One sport that seldom or never gets any coverage is one in which you have to have a “sharp eye” along with hand coordination is Axe Throwing, which by many is considered extremely dangerous, but not to Kendra and Nick Kolomyja.
They began their trek to their new found sport in 2016 when they tried it out and of all places; a birthday party – hopefully for adults?
After who knows how many throws and five years in the making I’m hearing that Kendra mentioned “That’s one of the things that’s really great about being able to compete at a tournament at this level.”
Continuing on she mentioned “[Rival] are such big supporters of the community, so it’s really great for us to be able to do something on a bigger stage to promote our home team, and to throw and represent Airdrie and local Rival Axe Throwing for only the second time.”
The previous event was held in Tucson and regardless of it being their first time he (Nick) finished 5th, while Kendra finished 25th in a field of over 60 competitors from around the world.
Reportedly due to Covid, last year’s event was limited to American competitors only all due to travel restrictions between Canada and the US.
Given the fact that the last event was being broadcast on a US National TV outlet and under the lights, some competitors are simply unable to compete under the lights and pressure of the big stage.
A year or two can make a world of difference and there’s no doubt that the couple have set their target goal of coming home with medals after competing with some of the best in the world.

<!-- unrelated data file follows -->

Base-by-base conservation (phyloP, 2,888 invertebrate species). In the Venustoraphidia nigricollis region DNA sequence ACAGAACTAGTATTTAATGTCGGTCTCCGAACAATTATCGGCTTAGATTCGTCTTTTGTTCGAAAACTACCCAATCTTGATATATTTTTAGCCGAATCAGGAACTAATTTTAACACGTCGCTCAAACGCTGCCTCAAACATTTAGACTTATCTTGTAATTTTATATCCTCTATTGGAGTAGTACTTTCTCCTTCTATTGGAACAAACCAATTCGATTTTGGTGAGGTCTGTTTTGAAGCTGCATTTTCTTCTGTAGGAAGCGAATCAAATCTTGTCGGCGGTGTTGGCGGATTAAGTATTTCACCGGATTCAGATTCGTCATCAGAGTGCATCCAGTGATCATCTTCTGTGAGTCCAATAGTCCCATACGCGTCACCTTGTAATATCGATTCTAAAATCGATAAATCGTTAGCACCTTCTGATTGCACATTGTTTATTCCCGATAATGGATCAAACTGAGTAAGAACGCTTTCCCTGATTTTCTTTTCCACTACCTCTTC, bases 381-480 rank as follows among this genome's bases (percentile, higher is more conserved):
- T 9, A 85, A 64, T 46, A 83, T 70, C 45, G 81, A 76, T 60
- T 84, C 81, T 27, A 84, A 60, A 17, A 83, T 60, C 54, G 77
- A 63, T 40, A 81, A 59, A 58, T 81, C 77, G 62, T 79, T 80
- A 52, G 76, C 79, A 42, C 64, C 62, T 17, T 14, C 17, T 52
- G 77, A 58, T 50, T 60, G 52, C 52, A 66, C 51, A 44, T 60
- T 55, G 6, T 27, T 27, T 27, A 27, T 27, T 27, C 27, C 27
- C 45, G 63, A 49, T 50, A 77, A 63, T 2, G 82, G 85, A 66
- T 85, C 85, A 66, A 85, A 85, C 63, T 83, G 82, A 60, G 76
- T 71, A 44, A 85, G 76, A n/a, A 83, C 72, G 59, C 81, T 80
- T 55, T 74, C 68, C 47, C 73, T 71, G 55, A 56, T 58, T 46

A few years later, Nick said the couple’s experience from 2019 and their improvement since then bodes well for their prospects at the upcoming WATL championships, which will be televised on major sports networks in the United States.
The couple fashioned an axe-throwing target in their garage a few years ago, and have spent countless hours since then perfecting their techniques.
“You get to the point where you wake up at 4:30, and before going to work, you want to get 10, 20 throws in,” he said. “You work 10 hours a day, come home, shower, throw some more, have dinner with the family, put the kids to bed, and then come back out and throw until 11 p.m.”
Though they are more dedicated to axe throwing than most people who take to the sport, Kendra added one of the best things about the activity is how accessible it is, regardless of age or mobility.
Strange as it sounds, it’s open for individuals of all ages and naturally focuses on safety alone, considering that the league has competitors signed up from eight years to 80 years old, so age means nothing!!
Locally in the lower mainland there is Axe Throwing in Port Coquitlam, Surrey and Maple Ridge to name only three.
Lets not forget that there is an event held at Grouse Mountain that attracts visitors from various areas and regions.
An impressive outdoor set features two logging camps from the early 1900s, where Johnny Nelson from the Green River logging camp prepares to battle Willie McGee from Blue Mountain to determine the top lumberjack.
The 30-minute show offers fast-paced entertainment and features log rolling, a 60-foot tree climb, two-man peg and raker saws, axe throwing, and an exciting springboard chop – the only three-board event in North America.
Have fun and set your sights on the target!!!
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About Steve Erickson